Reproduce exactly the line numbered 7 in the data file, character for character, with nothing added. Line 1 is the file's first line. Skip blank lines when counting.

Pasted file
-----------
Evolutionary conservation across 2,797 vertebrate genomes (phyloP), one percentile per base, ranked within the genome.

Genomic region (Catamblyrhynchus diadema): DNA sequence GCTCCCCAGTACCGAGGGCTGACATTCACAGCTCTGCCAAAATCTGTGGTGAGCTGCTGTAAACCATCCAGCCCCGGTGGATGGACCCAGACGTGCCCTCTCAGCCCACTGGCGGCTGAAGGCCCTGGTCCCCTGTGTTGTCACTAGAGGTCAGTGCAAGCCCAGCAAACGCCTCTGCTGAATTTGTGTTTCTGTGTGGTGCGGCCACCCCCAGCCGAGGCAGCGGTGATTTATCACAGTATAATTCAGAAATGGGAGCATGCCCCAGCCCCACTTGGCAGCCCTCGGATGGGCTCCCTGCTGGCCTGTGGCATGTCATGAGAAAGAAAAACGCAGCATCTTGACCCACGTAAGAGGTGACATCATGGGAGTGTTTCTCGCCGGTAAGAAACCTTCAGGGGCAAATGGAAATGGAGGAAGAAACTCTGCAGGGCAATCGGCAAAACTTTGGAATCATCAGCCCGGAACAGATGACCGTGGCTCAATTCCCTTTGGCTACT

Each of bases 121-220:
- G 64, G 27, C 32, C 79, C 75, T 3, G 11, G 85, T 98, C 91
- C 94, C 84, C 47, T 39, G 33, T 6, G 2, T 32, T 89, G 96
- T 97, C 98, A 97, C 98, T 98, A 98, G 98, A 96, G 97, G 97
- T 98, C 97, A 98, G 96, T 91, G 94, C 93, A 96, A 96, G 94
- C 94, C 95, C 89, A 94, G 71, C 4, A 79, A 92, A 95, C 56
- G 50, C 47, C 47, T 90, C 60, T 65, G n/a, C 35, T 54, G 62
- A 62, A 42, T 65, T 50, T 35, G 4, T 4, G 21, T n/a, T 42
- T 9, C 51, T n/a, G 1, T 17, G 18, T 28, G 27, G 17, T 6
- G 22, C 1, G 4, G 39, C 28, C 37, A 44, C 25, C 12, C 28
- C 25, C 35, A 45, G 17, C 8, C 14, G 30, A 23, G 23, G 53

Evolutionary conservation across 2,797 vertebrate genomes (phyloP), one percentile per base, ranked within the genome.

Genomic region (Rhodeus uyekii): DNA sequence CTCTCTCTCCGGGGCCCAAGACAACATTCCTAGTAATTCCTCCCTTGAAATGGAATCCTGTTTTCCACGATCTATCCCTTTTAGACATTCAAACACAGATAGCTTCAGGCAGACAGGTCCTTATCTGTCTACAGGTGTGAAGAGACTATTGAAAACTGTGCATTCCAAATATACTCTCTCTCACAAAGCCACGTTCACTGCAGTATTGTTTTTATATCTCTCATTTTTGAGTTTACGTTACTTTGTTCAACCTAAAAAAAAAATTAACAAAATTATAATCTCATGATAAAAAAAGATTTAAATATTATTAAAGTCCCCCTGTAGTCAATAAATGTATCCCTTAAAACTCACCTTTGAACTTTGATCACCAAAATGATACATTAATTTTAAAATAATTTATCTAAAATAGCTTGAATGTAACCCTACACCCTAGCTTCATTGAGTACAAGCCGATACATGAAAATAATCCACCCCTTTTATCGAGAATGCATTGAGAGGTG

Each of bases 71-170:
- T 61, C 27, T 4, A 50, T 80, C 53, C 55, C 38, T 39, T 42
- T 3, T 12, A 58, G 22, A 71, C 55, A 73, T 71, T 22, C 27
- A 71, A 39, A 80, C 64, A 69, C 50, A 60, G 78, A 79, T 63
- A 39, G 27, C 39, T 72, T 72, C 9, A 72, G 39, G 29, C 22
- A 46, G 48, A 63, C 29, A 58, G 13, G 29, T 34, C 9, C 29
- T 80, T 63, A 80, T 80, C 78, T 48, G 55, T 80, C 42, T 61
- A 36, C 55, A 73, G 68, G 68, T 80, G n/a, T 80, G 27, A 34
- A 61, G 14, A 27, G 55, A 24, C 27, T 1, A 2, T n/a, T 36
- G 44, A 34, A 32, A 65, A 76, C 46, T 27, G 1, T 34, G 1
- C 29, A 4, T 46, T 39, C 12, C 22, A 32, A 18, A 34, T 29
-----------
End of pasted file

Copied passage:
- T 98, C 97, A 98, G 96, T 91, G 94, C 93, A 96, A 96, G 94